In management theory there is a classic distinction of leadership that is often made, that between transactional leadership which prioritises structure, goals and rewards, as against transformational leadership which stresses engagement, team work, inspiration and motivation. Current British political leadership has lots of echoes of the former, since so much discourse is about needs, rewards, incentives and controls. The whole trend of the last 30 years has been to cut back the size of the state and encourage a market economy, based on the premise that people perform best when freed from bureaucratic constraints and entrepreneurial wealth creators would be incentivised to make money. This wealth would them, we were told, trickle down through society.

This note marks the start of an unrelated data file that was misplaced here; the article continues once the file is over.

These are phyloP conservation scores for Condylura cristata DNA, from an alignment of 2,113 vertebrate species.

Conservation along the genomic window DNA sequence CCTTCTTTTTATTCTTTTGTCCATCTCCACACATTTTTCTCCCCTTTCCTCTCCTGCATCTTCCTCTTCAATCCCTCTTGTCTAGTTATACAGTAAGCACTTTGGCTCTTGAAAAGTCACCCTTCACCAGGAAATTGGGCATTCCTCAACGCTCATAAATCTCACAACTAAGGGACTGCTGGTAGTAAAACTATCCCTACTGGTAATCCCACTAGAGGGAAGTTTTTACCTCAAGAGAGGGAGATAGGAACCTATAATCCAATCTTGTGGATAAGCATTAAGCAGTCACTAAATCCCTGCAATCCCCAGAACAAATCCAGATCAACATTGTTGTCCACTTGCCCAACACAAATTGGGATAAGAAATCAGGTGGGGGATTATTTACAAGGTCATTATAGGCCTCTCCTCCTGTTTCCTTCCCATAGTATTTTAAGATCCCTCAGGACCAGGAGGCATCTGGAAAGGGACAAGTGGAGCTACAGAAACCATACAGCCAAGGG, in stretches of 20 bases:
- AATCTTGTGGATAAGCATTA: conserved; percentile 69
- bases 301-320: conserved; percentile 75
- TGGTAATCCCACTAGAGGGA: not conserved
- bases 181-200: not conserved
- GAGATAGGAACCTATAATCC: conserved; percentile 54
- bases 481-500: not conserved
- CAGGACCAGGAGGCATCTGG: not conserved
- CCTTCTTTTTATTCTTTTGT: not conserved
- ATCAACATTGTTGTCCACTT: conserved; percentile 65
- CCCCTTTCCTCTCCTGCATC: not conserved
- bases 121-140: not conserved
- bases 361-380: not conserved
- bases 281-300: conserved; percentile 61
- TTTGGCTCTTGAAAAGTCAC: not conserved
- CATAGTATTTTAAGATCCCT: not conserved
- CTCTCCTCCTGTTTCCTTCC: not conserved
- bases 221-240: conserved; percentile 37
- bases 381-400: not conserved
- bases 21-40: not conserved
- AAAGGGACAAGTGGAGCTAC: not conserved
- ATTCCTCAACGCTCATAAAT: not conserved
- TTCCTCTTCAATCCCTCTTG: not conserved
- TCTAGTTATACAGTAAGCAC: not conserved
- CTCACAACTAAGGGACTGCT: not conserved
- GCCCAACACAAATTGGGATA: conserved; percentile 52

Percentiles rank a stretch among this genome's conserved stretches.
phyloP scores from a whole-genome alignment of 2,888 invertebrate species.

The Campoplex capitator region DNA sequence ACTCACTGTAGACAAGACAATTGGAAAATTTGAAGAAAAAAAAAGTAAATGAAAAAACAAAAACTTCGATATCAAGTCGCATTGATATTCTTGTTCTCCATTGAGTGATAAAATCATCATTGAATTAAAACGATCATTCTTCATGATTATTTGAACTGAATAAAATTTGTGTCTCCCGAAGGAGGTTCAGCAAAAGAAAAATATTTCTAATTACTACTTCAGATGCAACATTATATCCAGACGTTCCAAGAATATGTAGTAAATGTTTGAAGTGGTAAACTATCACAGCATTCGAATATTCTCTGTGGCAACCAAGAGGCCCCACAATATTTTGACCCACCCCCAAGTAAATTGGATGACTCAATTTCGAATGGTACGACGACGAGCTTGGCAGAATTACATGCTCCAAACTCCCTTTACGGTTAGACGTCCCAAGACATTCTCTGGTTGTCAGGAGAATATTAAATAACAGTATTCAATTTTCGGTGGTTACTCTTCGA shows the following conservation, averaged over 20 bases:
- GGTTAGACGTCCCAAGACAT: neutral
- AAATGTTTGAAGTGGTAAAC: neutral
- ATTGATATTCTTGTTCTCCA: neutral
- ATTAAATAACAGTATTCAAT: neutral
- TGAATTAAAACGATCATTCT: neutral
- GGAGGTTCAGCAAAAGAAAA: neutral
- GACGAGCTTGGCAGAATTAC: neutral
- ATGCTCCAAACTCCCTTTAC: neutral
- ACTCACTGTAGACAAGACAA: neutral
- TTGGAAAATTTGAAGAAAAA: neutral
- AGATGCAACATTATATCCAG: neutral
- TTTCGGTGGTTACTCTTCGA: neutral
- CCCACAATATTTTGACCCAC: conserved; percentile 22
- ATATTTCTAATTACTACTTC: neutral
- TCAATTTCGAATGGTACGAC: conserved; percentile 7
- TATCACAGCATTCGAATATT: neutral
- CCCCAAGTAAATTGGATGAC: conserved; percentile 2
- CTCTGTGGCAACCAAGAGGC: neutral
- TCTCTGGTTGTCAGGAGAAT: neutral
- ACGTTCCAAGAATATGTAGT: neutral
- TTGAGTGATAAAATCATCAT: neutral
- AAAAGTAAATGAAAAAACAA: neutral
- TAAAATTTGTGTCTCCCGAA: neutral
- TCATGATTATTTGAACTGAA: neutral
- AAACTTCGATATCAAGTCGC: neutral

Yet, as many have recently been pointing out, this hasn’t been happening. Instead, both in the UK and in many other countries, inequality has been increasing rapidly, the middle classes are becoming relatively poorer and a very vulnerable “precariat” replacing parts of the traditional working class. Thus it makes sense to target immigrants and benefit seekers to deflect attention from this uncomfortable pattern, and thus UKIP has a fertile recruiting ground in those “left behind” by changes in the economy and society.

The philosophy of the market and the lack of a moral compass